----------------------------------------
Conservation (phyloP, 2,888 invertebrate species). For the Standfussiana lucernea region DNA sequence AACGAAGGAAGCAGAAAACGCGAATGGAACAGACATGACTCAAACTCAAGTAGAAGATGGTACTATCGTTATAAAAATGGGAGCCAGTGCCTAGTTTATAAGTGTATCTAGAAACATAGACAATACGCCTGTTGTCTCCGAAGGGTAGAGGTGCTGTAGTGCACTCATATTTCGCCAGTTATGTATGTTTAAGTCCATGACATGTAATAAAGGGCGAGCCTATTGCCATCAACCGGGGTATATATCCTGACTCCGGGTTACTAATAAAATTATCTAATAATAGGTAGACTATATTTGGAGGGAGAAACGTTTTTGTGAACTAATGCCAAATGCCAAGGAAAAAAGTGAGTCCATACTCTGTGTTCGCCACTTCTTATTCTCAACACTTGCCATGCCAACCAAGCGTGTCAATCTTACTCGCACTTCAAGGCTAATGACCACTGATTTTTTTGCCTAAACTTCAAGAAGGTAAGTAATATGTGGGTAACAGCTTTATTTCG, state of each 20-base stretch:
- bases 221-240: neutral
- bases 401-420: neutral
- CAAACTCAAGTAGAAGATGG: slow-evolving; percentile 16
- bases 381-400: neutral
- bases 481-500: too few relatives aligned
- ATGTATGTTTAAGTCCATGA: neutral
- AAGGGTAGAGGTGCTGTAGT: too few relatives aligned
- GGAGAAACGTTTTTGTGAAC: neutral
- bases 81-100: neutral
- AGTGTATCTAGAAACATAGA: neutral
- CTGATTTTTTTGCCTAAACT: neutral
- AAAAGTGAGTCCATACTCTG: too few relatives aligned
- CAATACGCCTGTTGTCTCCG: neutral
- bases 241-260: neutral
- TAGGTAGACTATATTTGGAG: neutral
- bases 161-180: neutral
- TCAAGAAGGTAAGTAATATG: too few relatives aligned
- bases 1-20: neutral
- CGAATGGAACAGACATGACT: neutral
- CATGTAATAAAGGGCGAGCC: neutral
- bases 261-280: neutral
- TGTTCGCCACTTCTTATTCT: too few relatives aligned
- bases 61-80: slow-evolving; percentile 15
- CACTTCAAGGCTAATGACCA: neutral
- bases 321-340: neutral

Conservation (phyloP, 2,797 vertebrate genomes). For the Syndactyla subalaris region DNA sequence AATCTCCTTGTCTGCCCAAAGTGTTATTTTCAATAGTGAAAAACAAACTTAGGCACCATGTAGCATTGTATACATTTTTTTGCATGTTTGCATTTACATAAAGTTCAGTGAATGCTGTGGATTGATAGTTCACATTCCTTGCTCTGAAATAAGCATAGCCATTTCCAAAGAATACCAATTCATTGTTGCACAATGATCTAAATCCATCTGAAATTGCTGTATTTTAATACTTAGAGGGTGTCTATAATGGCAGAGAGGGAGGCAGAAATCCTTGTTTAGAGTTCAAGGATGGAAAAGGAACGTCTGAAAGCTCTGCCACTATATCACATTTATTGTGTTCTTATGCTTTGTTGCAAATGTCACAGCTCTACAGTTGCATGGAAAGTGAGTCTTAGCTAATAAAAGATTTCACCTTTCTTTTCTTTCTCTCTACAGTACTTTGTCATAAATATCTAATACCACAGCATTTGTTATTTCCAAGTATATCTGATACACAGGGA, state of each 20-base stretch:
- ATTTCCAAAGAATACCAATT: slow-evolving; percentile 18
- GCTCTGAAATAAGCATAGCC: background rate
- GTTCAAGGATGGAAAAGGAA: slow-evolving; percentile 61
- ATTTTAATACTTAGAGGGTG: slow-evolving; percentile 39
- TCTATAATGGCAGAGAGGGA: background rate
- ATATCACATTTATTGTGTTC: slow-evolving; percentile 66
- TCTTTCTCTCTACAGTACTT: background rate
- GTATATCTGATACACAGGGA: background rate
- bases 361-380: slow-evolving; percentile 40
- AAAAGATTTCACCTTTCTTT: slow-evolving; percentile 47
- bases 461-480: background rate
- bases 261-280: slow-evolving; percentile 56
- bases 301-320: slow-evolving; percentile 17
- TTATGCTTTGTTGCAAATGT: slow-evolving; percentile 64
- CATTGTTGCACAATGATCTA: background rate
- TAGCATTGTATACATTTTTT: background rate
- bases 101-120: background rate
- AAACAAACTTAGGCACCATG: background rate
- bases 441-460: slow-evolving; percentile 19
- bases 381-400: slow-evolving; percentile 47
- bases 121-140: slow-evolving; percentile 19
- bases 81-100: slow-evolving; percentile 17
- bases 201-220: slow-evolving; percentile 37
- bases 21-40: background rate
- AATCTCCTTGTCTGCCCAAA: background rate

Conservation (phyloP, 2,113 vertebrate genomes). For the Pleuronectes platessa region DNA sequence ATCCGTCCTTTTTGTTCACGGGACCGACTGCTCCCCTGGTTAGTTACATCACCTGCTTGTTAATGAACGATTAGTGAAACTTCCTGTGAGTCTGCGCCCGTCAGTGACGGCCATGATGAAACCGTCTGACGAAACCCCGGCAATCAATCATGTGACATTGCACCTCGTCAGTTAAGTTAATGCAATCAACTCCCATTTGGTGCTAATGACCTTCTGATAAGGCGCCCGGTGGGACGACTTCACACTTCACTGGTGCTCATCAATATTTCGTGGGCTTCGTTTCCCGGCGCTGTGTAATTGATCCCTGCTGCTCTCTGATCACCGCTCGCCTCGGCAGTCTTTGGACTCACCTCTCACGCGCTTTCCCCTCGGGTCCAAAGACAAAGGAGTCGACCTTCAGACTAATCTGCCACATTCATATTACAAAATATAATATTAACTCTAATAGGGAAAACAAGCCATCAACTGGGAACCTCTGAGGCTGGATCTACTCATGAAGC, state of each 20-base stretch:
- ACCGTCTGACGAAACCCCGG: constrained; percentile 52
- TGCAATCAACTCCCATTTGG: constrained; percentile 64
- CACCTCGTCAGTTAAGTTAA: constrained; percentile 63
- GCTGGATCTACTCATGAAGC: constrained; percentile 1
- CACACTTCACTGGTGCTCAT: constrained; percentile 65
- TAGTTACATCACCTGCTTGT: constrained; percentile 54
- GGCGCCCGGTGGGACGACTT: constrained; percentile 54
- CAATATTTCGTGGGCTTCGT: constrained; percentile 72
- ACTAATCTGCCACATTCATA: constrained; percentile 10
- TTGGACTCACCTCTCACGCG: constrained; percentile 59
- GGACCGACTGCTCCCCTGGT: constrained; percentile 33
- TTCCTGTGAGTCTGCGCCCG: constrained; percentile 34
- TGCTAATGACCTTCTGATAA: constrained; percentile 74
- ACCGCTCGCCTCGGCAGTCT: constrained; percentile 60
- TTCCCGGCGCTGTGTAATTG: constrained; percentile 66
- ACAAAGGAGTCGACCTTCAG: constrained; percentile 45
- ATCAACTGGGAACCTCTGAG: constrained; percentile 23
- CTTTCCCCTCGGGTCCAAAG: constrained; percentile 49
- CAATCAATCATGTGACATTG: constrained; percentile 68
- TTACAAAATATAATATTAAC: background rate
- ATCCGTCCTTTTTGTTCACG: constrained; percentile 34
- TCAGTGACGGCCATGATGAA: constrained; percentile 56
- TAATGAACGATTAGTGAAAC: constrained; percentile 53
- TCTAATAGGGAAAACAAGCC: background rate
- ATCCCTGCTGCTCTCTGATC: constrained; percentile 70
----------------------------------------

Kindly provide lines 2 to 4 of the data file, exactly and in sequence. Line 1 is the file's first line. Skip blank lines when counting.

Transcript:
- bases 221-240: neutral
- bases 401-420: neutral
- CAAACTCAAGTAGAAGATGG: slow-evolving; percentile 16